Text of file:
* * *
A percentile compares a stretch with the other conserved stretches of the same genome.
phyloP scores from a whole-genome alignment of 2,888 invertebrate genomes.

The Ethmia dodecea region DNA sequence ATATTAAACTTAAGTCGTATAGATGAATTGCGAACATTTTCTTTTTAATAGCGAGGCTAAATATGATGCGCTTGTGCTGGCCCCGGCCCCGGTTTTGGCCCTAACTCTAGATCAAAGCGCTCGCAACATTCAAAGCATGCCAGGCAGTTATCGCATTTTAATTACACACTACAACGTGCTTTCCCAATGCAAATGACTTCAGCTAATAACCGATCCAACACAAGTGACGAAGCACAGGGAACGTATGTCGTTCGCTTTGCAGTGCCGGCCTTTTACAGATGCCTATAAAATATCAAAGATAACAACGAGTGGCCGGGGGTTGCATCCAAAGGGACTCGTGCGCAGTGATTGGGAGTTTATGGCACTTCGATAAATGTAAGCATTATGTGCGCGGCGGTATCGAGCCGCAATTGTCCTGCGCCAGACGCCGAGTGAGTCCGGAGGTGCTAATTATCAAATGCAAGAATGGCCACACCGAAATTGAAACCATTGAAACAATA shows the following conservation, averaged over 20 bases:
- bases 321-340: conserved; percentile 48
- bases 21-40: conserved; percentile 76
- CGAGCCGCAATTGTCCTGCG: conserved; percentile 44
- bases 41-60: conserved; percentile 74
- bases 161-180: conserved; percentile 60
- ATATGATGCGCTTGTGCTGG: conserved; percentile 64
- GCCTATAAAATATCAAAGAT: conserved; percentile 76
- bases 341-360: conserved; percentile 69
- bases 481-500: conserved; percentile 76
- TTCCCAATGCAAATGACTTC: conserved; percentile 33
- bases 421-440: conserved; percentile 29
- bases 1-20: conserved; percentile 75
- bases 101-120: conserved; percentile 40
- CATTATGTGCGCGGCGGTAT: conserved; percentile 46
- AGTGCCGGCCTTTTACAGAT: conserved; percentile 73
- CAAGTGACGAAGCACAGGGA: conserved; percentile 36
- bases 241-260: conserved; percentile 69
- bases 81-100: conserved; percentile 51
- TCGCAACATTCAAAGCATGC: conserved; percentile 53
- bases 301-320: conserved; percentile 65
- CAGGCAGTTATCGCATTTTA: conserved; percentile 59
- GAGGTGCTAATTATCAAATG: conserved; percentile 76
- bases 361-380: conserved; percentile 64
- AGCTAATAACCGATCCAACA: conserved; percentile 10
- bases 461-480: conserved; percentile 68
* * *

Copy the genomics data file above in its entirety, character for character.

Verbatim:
A percentile compares a stretch with the other conserved stretches of the same genome.
phyloP scores from a whole-genome alignment of 2,888 invertebrate genomes.

The Ethmia dodecea region DNA sequence ATATTAAACTTAAGTCGTATAGATGAATTGCGAACATTTTCTTTTTAATAGCGAGGCTAAATATGATGCGCTTGTGCTGGCCCCGGCCCCGGTTTTGGCCCTAACTCTAGATCAAAGCGCTCGCAACATTCAAAGCATGCCAGGCAGTTATCGCATTTTAATTACACACTACAACGTGCTTTCCCAATGCAAATGACTTCAGCTAATAACCGATCCAACACAAGTGACGAAGCACAGGGAACGTATGTCGTTCGCTTTGCAGTGCCGGCCTTTTACAGATGCCTATAAAATATCAAAGATAACAACGAGTGGCCGGGGGTTGCATCCAAAGGGACTCGTGCGCAGTGATTGGGAGTTTATGGCACTTCGATAAATGTAAGCATTATGTGCGCGGCGGTATCGAGCCGCAATTGTCCTGCGCCAGACGCCGAGTGAGTCCGGAGGTGCTAATTATCAAATGCAAGAATGGCCACACCGAAATTGAAACCATTGAAACAATA shows the following conservation, averaged over 20 bases:
- bases 321-340: conserved; percentile 48
- bases 21-40: conserved; percentile 76
- CGAGCCGCAATTGTCCTGCG: conserved; percentile 44
- bases 41-60: conserved; percentile 74
- bases 161-180: conserved; percentile 60
- ATATGATGCGCTTGTGCTGG: conserved; percentile 64
- GCCTATAAAATATCAAAGAT: conserved; percentile 76
- bases 341-360: conserved; percentile 69
- bases 481-500: conserved; percentile 76
- TTCCCAATGCAAATGACTTC: conserved; percentile 33
- bases 421-440: conserved; percentile 29
- bases 1-20: conserved; percentile 75
- bases 101-120: conserved; percentile 40
- CATTATGTGCGCGGCGGTAT: conserved; percentile 46
- AGTGCCGGCCTTTTACAGAT: conserved; percentile 73
- CAAGTGACGAAGCACAGGGA: conserved; percentile 36
- bases 241-260: conserved; percentile 69
- bases 81-100: conserved; percentile 51
- TCGCAACATTCAAAGCATGC: conserved; percentile 53
- bases 301-320: conserved; percentile 65
- CAGGCAGTTATCGCATTTTA: conserved; percentile 59
- GAGGTGCTAATTATCAAATG: conserved; percentile 76
- bases 361-380: conserved; percentile 64
- AGCTAATAACCGATCCAACA: conserved; percentile 10
- bases 461-480: conserved; percentile 68